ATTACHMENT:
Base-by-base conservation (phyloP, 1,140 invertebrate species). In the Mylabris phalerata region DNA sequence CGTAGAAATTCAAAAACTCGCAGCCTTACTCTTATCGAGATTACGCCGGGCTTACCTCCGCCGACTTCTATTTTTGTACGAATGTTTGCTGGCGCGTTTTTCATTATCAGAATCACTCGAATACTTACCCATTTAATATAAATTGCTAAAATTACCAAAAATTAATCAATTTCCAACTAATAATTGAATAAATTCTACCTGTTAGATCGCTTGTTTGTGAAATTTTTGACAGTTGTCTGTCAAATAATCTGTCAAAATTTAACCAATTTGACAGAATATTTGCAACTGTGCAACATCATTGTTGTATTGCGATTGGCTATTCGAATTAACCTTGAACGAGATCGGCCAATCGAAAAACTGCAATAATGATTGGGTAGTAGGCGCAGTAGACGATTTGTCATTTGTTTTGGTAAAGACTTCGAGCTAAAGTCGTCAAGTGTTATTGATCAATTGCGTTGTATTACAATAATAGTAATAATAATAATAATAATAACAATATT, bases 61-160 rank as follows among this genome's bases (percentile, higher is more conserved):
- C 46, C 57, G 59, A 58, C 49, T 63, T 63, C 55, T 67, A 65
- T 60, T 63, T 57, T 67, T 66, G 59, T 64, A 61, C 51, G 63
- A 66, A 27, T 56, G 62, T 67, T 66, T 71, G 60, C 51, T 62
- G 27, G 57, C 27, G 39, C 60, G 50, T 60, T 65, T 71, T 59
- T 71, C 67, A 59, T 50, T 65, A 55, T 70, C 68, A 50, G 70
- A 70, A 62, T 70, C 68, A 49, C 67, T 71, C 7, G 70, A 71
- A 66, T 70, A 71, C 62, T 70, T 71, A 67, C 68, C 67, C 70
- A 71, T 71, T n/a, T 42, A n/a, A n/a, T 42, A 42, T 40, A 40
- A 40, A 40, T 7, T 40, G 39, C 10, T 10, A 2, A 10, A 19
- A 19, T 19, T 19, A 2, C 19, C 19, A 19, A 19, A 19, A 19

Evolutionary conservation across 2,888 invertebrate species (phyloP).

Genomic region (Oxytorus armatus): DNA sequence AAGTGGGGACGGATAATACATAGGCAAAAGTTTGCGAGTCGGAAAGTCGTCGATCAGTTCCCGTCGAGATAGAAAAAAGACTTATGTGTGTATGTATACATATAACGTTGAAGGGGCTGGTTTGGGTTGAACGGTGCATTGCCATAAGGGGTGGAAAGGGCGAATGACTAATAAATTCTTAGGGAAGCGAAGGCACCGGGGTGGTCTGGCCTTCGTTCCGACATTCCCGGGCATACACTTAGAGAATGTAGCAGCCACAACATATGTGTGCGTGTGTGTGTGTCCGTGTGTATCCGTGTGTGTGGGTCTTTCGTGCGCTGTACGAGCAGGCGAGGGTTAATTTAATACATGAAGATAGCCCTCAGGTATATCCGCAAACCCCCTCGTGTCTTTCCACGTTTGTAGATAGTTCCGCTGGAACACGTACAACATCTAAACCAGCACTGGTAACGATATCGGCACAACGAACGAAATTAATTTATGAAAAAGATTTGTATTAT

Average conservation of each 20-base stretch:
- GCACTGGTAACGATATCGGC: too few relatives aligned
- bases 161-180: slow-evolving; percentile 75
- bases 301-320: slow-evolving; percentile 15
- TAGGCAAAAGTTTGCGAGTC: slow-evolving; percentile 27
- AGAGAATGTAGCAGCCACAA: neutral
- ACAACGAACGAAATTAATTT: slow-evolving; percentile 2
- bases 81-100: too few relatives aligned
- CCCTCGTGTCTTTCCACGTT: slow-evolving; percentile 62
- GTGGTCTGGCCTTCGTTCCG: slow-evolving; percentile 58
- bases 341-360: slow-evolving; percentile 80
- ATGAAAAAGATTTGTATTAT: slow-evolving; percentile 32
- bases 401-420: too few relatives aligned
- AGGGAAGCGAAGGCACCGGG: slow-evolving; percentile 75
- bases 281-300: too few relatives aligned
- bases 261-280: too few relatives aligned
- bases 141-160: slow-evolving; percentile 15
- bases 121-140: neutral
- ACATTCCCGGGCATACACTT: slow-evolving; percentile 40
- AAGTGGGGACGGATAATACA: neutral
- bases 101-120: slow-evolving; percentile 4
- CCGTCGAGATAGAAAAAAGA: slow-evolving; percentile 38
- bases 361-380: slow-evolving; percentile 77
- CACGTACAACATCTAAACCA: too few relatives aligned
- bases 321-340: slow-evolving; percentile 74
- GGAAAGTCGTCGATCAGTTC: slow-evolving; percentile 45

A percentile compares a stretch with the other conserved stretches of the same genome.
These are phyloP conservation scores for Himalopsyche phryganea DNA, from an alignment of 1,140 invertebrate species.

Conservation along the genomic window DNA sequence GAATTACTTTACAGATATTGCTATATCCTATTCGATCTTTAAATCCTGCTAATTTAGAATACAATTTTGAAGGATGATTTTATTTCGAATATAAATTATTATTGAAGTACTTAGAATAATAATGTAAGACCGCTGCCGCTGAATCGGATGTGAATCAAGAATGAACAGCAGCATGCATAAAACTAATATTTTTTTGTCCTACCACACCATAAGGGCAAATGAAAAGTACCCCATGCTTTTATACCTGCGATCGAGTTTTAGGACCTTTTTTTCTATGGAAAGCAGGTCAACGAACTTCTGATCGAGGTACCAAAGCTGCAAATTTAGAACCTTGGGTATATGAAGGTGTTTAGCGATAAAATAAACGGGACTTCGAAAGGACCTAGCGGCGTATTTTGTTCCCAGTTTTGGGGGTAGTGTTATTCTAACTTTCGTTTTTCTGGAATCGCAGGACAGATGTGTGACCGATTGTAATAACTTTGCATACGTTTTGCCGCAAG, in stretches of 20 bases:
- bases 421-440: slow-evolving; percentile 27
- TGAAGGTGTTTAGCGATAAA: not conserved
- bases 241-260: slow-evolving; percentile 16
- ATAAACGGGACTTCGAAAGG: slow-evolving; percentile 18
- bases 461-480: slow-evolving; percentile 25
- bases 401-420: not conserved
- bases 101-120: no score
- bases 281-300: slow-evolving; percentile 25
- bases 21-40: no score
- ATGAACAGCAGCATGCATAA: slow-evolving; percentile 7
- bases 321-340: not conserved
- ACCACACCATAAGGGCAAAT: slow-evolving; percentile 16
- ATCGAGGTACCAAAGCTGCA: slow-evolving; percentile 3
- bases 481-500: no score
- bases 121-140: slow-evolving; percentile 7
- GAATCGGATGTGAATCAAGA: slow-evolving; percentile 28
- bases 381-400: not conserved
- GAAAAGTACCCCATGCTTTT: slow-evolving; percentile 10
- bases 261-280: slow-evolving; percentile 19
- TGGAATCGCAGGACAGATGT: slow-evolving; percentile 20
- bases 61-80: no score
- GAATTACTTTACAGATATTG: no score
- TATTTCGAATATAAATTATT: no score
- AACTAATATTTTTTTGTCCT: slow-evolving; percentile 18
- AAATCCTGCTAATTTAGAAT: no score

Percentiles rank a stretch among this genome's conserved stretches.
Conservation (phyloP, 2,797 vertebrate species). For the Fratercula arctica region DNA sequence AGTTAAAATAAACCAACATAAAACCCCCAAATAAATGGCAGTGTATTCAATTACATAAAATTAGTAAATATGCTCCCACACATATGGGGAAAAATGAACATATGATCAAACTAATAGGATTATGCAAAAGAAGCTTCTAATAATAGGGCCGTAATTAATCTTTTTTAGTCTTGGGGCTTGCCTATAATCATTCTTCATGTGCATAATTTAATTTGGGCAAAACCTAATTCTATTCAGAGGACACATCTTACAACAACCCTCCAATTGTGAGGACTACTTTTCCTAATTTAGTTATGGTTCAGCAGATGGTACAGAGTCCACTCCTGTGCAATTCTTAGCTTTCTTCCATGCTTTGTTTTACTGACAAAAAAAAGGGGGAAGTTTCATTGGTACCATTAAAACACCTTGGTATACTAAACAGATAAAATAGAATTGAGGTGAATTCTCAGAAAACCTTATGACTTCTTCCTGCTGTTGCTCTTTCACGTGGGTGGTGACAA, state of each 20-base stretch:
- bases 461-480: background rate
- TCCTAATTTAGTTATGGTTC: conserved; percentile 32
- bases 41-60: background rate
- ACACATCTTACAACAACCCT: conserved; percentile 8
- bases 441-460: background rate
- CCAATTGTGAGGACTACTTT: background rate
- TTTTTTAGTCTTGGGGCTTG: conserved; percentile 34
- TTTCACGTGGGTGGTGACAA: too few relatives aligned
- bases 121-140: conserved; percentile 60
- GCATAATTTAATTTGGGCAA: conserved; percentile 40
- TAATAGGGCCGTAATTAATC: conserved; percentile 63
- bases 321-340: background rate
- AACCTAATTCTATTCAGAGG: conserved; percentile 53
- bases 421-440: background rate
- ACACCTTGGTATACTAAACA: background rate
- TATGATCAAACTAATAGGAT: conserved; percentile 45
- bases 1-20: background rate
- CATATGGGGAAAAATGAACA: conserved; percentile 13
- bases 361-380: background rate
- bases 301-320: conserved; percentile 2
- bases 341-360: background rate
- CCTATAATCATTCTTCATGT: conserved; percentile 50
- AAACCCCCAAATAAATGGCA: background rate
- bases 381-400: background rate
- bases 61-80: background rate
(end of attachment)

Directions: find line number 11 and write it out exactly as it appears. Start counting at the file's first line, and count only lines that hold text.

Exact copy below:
- A 19, T 19, T 19, A 2, C 19, C 19, A 19, A 19, A 19, A 19